OK, a question (and it is, perhaps, of the trick variety, so think carefully before answering): To one side of you is a collection of some of the greatest art ever produced, all there for the viewing and, if you play your cards right, you can even see it all for free; to the other side of you, mere feet away from the previously alluded to fine-art cornucopia, is a larger-than-life bronze, of competent but pedestrian quality, atop a pedestal and sculpted to look like an idealized, classical heroic version of the lead character in a series of hit movies – indeed, it was created as a prop for one of those films.
The question: Which one – the great art, the movie prop – would you stand in line to see and have your picture taken with?
The answer is not so obvious.
Depending on which touring shows arrive at the museum in any given year, its annual attendance hovers around 800,000 visitors. There is no official tally as to the numbers of tourists who want to see and be seen with the Rocky statue (and how many of them who never venture past the statue to enter the museum), but they are there, in queues, all day and into the night, with a curiosity and a passion that many of the museum attendees do not have; it is not uncommon to drive by the museum at midnight or later and see, out of the corner of one’s eye, the flash of a camera, and in that momentary brightening, spy groups of people standing in front of the Rocky statue, striking a similar pose to the figure’s aggressively victorious stance.
And it is impossible to know how many tourists and even city residents climb or run up the art museum’s grand steps not with an eagerness to see the new Monet show or Eakins’ “Gross Clinic,” but, rather, to emulate what has, amazingly, become a global, iconic action based on a moment from a 35-year-old movie: standing at the top, arms raised, bouncing weight from foot to foot, staring out at the Parkway below and the city spread out beyond, hearing in one’s head the trumpet-y “Rocky Theme” and saying, to one’s self or aloud, “Yo, Adrian!” You probably know what we mean.
To these people, the art museum is a mere backdrop – it has become the movie prop (the museum steps are even now referred to as the Rocky Steps – just Google it), in a supreme example of the reality-distorting power of popular culture and iconography, the defining image and the empathetic moment: we are all “Rocky,” but we are not all that Jasper Johns in the hall, or those Duchamps in the back room, and we are not all what many in the “Rocky” contingent think that that building represents: an elitism, keeping the uninitiated at arm’s length. Though this is not true – there is far more deep identification and emotion in any gallery of the museum, and a greater opportunity for life-changing sudden awareness, enlightenment and growth there than can be had by posing with the Rocky statue – it is, however, a truism, a “truthiness” felt by and strongly held by many, if not most, “regular” people.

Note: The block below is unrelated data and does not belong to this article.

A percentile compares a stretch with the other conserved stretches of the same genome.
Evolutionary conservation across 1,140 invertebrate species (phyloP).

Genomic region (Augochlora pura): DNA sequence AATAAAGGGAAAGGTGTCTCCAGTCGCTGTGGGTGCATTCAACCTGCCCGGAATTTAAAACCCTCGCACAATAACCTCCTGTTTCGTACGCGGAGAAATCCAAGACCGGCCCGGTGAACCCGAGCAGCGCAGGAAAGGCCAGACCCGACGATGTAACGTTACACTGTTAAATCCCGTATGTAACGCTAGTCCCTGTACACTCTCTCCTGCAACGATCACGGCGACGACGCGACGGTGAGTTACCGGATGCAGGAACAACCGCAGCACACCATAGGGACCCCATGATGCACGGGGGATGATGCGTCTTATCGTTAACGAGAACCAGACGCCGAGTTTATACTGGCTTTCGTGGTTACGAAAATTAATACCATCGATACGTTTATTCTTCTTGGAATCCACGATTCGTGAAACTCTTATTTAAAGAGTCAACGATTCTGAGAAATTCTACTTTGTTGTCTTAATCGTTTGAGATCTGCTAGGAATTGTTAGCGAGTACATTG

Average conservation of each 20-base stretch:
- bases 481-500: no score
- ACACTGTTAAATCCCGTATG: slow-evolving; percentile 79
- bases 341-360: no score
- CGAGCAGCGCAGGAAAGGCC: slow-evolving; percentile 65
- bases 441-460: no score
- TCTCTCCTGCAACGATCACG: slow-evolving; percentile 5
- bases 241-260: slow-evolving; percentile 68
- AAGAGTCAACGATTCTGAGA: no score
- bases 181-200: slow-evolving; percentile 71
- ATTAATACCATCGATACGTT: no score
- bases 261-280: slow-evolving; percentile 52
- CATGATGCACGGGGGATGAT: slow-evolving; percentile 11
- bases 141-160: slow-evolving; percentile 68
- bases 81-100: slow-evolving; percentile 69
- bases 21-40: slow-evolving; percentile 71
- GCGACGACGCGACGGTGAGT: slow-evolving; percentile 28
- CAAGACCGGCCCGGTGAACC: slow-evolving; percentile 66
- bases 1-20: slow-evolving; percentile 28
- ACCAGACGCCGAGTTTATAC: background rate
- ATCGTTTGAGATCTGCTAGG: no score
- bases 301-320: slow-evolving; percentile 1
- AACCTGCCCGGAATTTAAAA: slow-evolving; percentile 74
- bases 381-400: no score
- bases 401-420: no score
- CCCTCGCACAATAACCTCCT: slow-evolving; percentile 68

What is it, in terms of placeness, that draws people to the Rocky statue? Is it more fascination with all things movie-ish, or does it have something like the presence of a shrine, or, in the manner of Grauman’s Chinese Theatre, in Hollywood, with its collection of stars‘ hand- and footprints, is it – within its context – representative of both? Why does it attract so many when superior sculptures nearby get nary a notice? And, the question has to be asked, what is it that makes those others “superior”? Who says they are, and why? Is the Rocky statue “art”? By what definition of “art” is it not? And who says nay or yea? Does it come down to the difference between what’s good for you and what’s fun for you? Is it a flashpoint in the people’s art vs. snooty art divide? Or is it something more profound: Does the little area at the foot of the art museum steps, with the gladiator-ish bronze boxer installed there, have more placeness, make us feel better to be there, than the museum, with all its value and importance? Or is it simply a matter of context and siting: Would there be as much interest in this semi-artless creation if it had remained at the Spectrum arena, where it was ensconced for a while, or more interest had it stayed at the top of the steps, where it was positioned for the movie and then left there until enraged art aficionados booted it off, calling it an insult? In other words, are the lines of snapshooters there because the statue is there or because the steps are there, and that the steps give the statue a life that only its association with the building and its idealized vision of it in the movie can bestow? Is Rocky the draw, or is it our cultural memories? Rocky or “Rocky”? Is it actual placeness or, like a contact high, contact-placeness – the thing it’s in “contact” with being a totally fictional entity?
We heard someone say, recently, that when they have out-of-towners visit them here in Philadelphia – a city that offers venues for great theater and music and art, and sports, too – the only two places they are sure to take them are the Liberty Bell and the Rocky statue.